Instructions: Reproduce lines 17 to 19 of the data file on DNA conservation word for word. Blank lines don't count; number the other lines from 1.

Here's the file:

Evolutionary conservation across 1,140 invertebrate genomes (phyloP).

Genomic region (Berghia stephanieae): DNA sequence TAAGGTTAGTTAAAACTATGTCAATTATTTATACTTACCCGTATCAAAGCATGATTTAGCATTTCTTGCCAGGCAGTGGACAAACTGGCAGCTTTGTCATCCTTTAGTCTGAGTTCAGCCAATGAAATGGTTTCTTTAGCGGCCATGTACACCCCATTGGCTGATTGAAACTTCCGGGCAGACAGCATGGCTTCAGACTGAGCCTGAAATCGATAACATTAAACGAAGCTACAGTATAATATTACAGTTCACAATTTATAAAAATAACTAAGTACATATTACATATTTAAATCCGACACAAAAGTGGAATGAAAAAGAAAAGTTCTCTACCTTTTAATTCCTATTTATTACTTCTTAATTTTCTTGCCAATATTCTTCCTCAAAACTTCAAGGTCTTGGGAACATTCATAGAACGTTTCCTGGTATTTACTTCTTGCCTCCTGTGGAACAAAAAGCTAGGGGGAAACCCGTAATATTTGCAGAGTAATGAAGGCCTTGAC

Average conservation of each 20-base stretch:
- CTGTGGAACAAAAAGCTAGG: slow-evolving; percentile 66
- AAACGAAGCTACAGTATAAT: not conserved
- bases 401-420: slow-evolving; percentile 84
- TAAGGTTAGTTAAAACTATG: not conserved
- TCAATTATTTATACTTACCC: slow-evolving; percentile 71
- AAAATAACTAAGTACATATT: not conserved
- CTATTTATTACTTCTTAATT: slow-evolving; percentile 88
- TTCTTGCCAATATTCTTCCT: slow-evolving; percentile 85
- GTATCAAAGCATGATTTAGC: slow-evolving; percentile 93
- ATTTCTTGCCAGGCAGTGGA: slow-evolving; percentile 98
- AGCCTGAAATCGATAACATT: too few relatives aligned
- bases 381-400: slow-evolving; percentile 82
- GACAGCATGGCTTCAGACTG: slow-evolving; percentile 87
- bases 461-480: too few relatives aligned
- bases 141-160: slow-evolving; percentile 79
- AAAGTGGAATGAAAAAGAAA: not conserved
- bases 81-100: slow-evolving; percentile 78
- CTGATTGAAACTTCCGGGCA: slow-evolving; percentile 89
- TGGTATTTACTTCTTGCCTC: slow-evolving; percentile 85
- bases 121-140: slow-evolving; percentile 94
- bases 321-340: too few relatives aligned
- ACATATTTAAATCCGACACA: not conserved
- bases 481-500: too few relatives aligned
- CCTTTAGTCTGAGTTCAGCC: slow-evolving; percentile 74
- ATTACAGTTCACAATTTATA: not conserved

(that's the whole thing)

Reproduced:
- bases 461-480: too few relatives aligned
- bases 141-160: slow-evolving; percentile 79
- AAAGTGGAATGAAAAAGAAA: not conserved